An often-mentioned side effect of mandibular advancement is morning malocclusion. Some patients report, “My bite doesn’t fit in the morning.” It has been shown in an objective study that a greater amount of protrusion can lead to more side effects. This dose response suggests that clinicians should pursue a conservative, less-is-more approach to titrating appliances.
Research has shown that, in most patients with mild to moderate OSA, advancement of 50% of the patient’s range of motion is equally as effective as a 75% titration. One study showed that these occlusal changes are transient and of little concern to the patient. In some instances, these changes can become permanent. However, they can easily be managed once the cause of dental malocclusion is understood.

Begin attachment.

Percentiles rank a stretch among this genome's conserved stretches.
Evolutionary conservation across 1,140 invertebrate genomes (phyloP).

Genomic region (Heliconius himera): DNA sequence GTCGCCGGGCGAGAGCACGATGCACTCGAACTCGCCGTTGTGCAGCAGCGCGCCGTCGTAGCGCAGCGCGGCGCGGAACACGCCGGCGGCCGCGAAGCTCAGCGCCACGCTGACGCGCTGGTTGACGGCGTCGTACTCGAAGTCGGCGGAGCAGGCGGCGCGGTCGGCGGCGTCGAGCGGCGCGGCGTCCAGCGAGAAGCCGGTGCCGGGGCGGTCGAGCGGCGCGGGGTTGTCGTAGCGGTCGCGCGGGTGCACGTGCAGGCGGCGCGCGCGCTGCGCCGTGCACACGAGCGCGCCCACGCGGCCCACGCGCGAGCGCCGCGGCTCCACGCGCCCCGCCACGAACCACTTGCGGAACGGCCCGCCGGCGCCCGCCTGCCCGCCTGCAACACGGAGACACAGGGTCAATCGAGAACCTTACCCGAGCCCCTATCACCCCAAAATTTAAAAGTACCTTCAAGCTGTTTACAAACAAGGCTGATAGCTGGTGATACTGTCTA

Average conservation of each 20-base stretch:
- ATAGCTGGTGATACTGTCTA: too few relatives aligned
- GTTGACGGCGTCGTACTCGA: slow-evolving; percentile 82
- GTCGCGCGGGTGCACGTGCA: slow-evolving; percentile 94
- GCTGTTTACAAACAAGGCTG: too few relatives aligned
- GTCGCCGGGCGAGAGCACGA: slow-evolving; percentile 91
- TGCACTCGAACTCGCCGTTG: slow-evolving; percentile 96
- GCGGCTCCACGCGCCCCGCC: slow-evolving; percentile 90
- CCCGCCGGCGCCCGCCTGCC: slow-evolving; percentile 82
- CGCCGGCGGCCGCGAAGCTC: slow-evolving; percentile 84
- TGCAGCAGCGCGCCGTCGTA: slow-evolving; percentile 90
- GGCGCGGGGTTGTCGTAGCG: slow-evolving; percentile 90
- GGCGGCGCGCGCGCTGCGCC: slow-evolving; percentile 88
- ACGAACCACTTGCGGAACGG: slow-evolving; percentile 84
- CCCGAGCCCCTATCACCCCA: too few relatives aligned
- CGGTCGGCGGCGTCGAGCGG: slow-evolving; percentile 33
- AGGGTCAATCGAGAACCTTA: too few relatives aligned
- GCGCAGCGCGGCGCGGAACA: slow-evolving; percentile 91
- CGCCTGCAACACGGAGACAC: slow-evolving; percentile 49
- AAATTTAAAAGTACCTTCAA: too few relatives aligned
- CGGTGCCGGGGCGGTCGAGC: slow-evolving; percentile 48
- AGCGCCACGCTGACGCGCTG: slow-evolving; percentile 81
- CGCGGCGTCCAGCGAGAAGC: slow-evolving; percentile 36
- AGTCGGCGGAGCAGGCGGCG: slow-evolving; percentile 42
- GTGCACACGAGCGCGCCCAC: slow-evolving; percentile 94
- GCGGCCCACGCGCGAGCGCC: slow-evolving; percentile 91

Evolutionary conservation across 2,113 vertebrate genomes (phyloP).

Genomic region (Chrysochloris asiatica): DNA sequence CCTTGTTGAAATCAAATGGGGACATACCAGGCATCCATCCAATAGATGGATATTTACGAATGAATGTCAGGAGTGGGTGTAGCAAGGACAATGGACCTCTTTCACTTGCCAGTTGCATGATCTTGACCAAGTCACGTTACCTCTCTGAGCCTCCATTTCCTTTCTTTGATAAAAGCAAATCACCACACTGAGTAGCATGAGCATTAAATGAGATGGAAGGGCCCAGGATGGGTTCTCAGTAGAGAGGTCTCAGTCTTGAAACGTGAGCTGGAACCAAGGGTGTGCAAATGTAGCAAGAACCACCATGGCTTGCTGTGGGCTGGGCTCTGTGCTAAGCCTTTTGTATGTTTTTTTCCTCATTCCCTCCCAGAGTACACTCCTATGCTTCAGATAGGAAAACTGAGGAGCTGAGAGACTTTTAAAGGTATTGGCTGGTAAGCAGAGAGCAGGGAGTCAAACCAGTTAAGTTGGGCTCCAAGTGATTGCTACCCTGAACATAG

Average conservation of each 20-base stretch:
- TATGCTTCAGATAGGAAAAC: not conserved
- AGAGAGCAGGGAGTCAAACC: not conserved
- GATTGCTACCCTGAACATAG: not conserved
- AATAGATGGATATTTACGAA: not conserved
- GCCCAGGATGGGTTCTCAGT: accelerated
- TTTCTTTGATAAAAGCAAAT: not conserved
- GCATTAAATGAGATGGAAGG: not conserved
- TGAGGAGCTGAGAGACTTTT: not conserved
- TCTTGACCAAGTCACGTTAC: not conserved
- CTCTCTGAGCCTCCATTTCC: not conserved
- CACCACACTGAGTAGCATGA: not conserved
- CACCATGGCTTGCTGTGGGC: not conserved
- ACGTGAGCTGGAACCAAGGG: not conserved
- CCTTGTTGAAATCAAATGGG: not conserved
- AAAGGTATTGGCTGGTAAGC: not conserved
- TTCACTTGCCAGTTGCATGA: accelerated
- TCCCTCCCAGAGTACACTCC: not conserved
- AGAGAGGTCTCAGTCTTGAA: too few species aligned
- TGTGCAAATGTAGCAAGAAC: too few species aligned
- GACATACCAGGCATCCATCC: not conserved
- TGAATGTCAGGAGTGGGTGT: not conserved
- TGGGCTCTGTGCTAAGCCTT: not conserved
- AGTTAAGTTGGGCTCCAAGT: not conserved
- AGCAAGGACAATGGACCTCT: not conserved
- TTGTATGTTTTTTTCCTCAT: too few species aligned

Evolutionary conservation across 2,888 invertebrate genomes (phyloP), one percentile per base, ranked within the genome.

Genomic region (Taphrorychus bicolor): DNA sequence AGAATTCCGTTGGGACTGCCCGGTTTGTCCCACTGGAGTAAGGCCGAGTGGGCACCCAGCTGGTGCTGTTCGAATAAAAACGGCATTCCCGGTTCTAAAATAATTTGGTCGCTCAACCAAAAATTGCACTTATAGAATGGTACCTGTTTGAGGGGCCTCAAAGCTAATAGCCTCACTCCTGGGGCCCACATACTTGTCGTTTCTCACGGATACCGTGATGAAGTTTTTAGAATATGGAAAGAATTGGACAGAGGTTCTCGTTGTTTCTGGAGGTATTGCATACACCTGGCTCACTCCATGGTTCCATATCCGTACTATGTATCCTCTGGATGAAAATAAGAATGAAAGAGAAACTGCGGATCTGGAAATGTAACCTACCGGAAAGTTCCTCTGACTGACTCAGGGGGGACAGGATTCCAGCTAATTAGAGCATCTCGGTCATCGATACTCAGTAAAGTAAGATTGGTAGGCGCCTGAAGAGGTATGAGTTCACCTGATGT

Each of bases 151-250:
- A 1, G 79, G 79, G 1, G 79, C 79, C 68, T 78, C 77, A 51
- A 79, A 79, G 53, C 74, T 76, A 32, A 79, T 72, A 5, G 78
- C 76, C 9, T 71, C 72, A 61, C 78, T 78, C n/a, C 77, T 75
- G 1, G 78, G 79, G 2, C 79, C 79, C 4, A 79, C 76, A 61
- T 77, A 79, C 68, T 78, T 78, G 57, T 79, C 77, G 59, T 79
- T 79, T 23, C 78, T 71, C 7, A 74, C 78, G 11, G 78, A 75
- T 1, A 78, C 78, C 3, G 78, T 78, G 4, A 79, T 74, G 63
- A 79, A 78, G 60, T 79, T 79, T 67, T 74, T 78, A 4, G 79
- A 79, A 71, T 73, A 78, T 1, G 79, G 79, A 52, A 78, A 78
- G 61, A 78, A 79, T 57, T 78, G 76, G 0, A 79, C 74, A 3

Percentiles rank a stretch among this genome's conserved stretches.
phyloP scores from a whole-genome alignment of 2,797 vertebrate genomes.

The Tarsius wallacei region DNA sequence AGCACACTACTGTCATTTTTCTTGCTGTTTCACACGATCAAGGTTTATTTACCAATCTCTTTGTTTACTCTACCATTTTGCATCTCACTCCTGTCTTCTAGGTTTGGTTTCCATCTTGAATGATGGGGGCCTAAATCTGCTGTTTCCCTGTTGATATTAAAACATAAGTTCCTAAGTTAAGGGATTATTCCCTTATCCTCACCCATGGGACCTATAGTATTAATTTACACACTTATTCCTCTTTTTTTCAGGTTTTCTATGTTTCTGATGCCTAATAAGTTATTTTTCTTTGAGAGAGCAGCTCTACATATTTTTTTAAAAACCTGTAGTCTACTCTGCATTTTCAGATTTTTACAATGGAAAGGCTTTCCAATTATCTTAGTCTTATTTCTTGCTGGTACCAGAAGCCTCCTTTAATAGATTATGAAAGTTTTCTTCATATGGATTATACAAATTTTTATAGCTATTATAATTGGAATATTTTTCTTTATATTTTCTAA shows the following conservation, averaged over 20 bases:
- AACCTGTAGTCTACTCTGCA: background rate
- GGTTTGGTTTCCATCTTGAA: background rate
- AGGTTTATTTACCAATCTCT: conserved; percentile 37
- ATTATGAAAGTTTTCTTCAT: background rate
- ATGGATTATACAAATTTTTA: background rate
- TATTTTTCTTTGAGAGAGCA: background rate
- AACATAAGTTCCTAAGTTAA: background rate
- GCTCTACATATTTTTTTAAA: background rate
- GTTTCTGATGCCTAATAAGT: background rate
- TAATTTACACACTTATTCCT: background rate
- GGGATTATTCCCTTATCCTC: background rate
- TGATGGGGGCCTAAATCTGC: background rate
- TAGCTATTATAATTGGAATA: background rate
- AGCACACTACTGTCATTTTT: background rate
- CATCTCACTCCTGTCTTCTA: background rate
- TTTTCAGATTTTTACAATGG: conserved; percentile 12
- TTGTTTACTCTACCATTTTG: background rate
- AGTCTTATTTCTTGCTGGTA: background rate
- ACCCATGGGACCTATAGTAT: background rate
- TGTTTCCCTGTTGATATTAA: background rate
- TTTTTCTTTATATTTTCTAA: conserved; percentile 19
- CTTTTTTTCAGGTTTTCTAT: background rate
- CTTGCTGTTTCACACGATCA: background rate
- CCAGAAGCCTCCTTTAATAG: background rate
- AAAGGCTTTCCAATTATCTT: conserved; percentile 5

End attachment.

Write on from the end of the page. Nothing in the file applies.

Basically, the shape of the articular disc changes depending on the position of the condyle in the mandibular fossa and forces applied to it. The disc acts like a sponge; it absorbs fluid due to the reduced pressure as the condyle is held down and forward by the oral appliance.